(SportsNetwork.com) - Yes, two of the faces on America's Mount Rushmore of alpine skiing have taken hits on the chin recently. But if you think Lindsey Vonn's injuries and Bode Miller's flameout in the downhill have left the U.S. without an alpine skiing star in the first days of the Sochi Olympics, you're mistaken.
Julia Mancuso is the skier you're looking for.
You might be forgiven for only knowing the names Lindsey and Bode. After all, Vonn and Miller appear more often in the places you might see an alpine skier if you're someone who doesn't normally follow the sport except every four years at the Olympics.
Mancuso's face pops up less frequently in magazines and on TV, but she should have at least one news cycle to herself after winning bronze in the women's combined on Monday.
It gave Mancuso four career Olympic medals, tied for second all-time among American women at the Winter Olympics behind only speedskating legend Bonnie Blair's six.
Mancuso will ski three more times at the Sochi Games -- in the downhill, where she won silver behind Vonn four years ago; the Super-G, where she has never finished better than ninth in four Olympics; and the giant slalom, which she won in 2006.
If that seems like a less-than-spectacular Olympic resume, you probably think winning anything other than gold is a failure.
Not Mancuso, who said getting her first bronze felt "amazing." It made her only the fourth female ever to win a full set of Olympic medals in alpine skiing.
Hours after she crossed the finish line, the 29-year-old posted a picture on Instagram of herself sitting around a table with the U.S. figure skaters who finished third in the new team event in Sochi.
"Hanging with my #bronze #teamUSA friends," wrote Mancuso, who is smiling broadly in the picture.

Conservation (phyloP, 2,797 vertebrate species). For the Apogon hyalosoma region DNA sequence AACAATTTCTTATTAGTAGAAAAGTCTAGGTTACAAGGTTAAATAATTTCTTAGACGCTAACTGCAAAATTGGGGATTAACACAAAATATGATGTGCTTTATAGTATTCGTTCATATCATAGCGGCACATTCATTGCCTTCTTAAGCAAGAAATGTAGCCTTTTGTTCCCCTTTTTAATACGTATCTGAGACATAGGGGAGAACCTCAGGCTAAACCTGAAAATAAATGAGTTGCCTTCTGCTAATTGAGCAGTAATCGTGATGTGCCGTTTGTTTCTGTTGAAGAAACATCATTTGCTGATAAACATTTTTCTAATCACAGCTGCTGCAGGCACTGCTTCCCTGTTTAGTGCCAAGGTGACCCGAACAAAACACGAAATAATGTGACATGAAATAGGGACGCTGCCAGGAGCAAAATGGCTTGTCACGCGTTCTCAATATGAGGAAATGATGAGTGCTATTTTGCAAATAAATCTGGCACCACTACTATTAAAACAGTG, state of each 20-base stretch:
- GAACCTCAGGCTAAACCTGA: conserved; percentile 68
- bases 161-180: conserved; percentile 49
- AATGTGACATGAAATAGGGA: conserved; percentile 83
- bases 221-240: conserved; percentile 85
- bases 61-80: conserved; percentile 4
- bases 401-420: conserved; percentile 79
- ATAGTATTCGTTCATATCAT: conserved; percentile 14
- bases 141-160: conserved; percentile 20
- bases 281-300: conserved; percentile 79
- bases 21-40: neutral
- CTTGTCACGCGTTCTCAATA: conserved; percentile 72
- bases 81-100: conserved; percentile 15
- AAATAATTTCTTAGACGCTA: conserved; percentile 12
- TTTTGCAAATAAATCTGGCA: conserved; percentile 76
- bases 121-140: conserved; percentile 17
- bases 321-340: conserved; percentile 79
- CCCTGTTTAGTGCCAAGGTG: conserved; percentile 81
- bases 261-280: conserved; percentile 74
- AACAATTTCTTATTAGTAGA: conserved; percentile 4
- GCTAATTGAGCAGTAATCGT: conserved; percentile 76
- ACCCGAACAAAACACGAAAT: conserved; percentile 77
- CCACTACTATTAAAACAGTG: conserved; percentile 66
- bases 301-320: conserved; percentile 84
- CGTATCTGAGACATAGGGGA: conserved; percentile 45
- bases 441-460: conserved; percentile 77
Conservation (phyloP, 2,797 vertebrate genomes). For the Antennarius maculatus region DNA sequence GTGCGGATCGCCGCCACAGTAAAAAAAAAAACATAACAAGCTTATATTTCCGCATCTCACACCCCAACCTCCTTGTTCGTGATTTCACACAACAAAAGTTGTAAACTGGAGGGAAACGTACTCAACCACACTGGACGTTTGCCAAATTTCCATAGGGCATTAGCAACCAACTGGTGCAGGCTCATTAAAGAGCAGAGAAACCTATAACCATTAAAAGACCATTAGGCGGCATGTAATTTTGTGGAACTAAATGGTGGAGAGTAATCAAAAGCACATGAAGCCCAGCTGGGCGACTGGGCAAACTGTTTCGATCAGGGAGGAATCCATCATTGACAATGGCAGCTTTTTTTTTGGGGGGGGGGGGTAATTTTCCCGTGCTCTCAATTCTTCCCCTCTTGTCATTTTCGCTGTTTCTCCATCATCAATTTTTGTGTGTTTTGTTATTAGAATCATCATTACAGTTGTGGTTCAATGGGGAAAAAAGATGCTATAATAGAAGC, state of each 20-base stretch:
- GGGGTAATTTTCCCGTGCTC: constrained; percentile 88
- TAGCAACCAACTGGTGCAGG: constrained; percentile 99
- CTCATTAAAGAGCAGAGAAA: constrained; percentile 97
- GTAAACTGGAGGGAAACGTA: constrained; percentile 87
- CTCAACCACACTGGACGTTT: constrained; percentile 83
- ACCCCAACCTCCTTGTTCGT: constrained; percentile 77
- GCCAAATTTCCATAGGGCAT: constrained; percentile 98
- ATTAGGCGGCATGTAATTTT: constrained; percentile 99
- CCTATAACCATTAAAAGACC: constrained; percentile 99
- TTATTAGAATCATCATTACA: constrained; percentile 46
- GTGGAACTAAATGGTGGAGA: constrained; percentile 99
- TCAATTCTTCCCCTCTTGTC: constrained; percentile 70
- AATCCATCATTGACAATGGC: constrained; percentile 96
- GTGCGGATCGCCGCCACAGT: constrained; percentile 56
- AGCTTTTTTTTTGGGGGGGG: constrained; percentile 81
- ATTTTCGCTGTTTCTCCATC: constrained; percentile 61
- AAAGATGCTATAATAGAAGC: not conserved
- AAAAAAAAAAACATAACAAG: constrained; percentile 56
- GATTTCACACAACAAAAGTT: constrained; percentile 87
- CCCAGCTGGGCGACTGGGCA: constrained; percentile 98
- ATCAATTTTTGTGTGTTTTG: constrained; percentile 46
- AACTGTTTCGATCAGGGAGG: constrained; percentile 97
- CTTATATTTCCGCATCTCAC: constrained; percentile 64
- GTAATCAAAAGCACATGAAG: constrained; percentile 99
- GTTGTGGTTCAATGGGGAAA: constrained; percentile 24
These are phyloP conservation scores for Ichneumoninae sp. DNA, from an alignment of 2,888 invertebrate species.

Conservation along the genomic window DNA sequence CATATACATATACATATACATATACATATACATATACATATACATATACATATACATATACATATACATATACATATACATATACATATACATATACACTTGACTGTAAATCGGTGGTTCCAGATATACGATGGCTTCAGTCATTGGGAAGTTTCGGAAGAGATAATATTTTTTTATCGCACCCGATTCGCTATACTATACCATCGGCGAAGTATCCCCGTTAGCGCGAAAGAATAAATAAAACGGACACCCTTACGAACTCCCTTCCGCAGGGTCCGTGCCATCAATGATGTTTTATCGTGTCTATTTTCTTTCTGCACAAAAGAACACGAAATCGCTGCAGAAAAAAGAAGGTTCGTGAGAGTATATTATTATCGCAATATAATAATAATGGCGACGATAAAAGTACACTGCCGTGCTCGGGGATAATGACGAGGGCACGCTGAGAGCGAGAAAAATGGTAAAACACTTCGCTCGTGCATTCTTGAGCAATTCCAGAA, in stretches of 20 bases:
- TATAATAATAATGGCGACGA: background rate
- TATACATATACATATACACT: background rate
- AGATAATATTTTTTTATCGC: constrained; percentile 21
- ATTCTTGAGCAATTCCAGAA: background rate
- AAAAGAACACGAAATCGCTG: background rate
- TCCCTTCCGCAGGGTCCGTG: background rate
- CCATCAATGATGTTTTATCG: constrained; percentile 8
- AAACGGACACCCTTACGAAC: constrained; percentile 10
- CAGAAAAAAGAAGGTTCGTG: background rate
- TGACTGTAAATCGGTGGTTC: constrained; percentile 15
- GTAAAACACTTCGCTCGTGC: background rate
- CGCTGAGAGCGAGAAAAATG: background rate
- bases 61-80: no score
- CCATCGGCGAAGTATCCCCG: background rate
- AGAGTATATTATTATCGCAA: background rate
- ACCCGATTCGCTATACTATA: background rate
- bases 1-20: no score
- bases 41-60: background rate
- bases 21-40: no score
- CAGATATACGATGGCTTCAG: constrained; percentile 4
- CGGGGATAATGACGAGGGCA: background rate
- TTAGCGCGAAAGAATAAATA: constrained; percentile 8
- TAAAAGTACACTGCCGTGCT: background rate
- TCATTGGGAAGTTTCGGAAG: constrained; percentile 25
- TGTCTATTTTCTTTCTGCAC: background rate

Seem like someone who is disappointed to "settle" for bronze?
"I just love being here at the Olympics," Mancuso said. "It's so much fun and I get really energized. I got a lot of energy from watching the men's (downhill) race yesterday, and it was just a perfect example of what I always think: anything is possible at the Olympics, you can never count anyone out and you always have to just do your best."
Mancuso might have dozens fewer World Cup wins than Vonn, but she now has twice the Olympic medals. Her knack for coming up big every four years isn't lost on those around her.
"She gets so excited at the Olympics," said Alex Hoedlmoser, the U.S. women's alpine coach.
Mancuso, who is from Squaw Valley, Calif., host of the 1960 Winter Olympics, was overshadowed four years ago by Vonn, who posed for the cover of Sports Illustrated's Olympic preview that year over a headline that said she was the best female American skier ever. (Hard to argue against that.)
The teammates were then forced to deny they had a less-than-friendly rivalry as "Vonncouver" mania engulfed those Olympics. With Vonn sidelined this time around because of knee injuries, Mancuso grabbed the spotlight to herself.
She barreled to a first-place finish in the downhill portion of the combined Monday on the Rosa Khutor course, moving her into medal position yet again at her fourth Olympics.
Standing in her way was the slalom -- not her best discipline. And during her run, Mancuso had doubts, telling herself it wasn't good enough.
But: "I knew where to let it run on that last pitch," she said, "and surprise! I looked up and got a medal."
Thirteenth place in the slalom landed her behind Germany's Maria Hoefl-Riesch, now the two-time reigning Olympic champ, and Austria's Nicole Hosp, but on the podium.
Mancuso's four Olympic medals trail only Miller's five among American alpine skiers, and she is one of just three U.S. athletes to medal in three straight Winter Olympics.
It came during a particularly rough World Cup season for Mancuso, who hasn't placed better than seventh in any race. But get her to the Olympics and she shines.
This last medal left her "kind of amazed."
"It's been a really tough season for me, and I've always just had that real belief that I can do it," said Mancuso. "So putting out these dreams and beliefs that I can come out here and have a medal and everyone being a little skeptical and just knowing in my heart that I can do it was kind of like crossing the finish line saying, 'See it works! Believing in yourself works! I got a medal today!'"